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To celebrate National Yorkshire pudding day we will be sharing our very own Yorkshire pudding recipe, as well as looking into the history of the Yorkshire Pudding itself.
Yorkshire Puddings go brilliantly with traditional roast beef, particularly our Scotch Beef Brisket Roasting Joint, Scotch Beef Topside, or Scotch Beef Silverside for a Sunday Roast. For something a bit more extravagant you can also try our Scotch Beef Chateaubriand Roast, Scotch Beef Sirloin Roasting Joint, or Scotch Beef Carvery Rib of Beef. We also have a Scotch Beef Whole Fillet available, Scotch Beef Striploin, a Scotch Beef Whole Rump, Feather Blade of Scotch Beef, Scotch Beef Boneless Rib of Beef, and a more unusual Picanha roasting joint for a less traditionally British and more South American inspired menu. All of our Scotch Beef roasting joints are made with Scotch beef, which come from Scottish cattle that are locally sourced and processed. You can also view our guide to different beef cuts here.
The United States celebrates National Yorkshire Pudding Day on October 13th, but the British National Yorkshire Pudding Day takes place on the first Sunday in February and is a recent fixture of the British Food calendar having only just begun in 2007. However, the Yorkshire Pudding actually dates back much further than this, when cooks in Northern England realized they could use fat from meat that was cooking to make a side dish. Traditionally a dripping pan was placed under a roast to collect any fat that came off the meat when cooking. This eventually led to people making a savoury batter that was cooked in this fat, which meant a side dish to accompany the meat could be made at the same time. This was known as a ‘Dripping Pudding’.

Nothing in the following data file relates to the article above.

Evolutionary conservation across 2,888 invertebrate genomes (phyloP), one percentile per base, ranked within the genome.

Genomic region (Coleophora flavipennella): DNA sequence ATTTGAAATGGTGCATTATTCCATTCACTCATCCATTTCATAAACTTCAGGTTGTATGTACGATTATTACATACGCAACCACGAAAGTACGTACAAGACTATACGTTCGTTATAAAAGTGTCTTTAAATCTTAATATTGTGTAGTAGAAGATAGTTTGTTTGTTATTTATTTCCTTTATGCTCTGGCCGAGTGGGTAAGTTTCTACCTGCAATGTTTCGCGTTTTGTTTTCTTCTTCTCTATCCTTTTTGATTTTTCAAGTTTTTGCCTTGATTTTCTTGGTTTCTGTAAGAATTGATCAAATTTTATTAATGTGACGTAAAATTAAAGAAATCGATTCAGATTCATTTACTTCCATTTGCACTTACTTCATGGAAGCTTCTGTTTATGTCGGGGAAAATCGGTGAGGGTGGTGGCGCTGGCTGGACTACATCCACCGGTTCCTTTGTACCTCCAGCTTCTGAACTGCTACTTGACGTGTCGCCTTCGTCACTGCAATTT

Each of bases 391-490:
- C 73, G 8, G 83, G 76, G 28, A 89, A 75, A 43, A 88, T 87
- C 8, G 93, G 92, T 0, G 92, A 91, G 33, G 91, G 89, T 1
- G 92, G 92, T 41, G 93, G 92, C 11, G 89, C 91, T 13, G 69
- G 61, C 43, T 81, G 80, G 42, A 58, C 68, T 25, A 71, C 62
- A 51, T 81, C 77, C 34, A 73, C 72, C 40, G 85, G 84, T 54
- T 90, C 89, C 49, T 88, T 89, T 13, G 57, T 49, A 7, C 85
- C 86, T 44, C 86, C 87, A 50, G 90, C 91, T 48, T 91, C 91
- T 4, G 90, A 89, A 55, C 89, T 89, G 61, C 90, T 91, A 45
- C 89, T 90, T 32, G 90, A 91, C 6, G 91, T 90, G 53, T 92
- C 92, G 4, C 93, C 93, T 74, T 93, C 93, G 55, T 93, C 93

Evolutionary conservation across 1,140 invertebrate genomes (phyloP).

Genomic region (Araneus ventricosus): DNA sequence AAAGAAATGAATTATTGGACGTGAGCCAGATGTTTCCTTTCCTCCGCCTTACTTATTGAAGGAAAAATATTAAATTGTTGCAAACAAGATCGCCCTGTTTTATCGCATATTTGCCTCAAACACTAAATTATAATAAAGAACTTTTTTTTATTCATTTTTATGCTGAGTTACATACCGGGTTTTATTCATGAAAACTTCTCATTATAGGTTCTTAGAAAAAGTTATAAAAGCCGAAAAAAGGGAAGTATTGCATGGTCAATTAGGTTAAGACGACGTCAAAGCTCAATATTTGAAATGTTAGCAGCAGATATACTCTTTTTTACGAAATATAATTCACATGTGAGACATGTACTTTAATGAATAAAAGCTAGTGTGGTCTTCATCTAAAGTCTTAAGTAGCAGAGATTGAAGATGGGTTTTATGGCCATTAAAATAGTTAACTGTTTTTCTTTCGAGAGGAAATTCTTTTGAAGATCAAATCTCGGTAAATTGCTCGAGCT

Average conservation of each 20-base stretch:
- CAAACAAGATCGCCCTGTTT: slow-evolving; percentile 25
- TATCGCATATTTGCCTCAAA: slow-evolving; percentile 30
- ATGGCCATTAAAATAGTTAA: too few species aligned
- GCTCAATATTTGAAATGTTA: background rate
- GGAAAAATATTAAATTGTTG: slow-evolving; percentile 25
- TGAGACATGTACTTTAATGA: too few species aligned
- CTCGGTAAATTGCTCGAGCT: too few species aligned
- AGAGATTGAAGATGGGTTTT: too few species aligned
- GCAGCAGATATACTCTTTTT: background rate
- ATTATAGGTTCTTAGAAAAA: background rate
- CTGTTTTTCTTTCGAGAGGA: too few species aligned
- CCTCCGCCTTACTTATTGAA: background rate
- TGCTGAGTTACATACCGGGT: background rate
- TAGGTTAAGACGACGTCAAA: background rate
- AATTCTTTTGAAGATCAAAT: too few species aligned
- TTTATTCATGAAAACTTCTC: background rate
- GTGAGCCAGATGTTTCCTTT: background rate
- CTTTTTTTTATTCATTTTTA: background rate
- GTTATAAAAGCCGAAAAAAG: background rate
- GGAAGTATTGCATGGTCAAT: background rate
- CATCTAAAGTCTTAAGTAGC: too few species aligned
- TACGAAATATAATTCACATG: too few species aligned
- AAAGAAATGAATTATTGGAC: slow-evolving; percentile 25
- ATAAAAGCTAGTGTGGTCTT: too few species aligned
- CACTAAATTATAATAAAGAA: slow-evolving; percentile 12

It is a little unclear as to when exactly this process came about, but the first mention of the process is in 1737, in a little known anonymously written book called The Whole Duty of a Woman, which as well as providing ladies lessons in contemporary etiquette also contains a variety of recipes that were popular in Britain at the time. The book describes the above technique and that the pudding and meat should be served hot at the same time. It is not until 1747, ten years later, that the term ‘Yorkshire’ appears in relation to the pudding in Hannah Glasse’s The Art of Cookery made Plain and Easy. The Yorkshire pudding remained in popularity as it was a way of using cheap ingredients to create a very filling meal. Sometimes, only the pudding and gravy would be served if meat was too expensive.
These days Yorkshire Puddings are usually made from using baking pans, or even muffin tins. They are still incredibly popular, with a recent survey of 60,000 British people putting the Yorkshire Pudding at no.10 in things they love about the U.K. There has also been some controversy as to what exactly constitutes a Yorkshire Pudding, with the Royal Society of Chemistry declaring that to be considered a Yorkshire Pudding it needs to be at least four inches tall.
The key to a Yorkshire pudding is to have equal parts of all the main ingredients, flour, milk, and eggs. Beyond that, the other key is to make sure the oil or fat in the baking trays you are using is extremely hot. You really want to hear that sizzle when you pour in the batter! The high heat means that the puddings will rise extremely well.
• 150g plain flour
• 150g milk
• 4 eggs
• 1/4 tsp of salt
• Vegetable oil or beef dripping
• Preheat your oven to 220C/Gas Mark 7.
• Put your tin in the oven, with each compartment containing a bit of oil or beef dripping.
• While the tin and oil/beef dripping is heating up, mix your flour and salt together, then add the eggs and mix, then ass the milk and whisk until you have a smooth batter.
• Take out the tray from the oven, and in each compartment pour equal amounts of the batter.
• Put back in the oven and cook until risen and golden, about 20 minutes.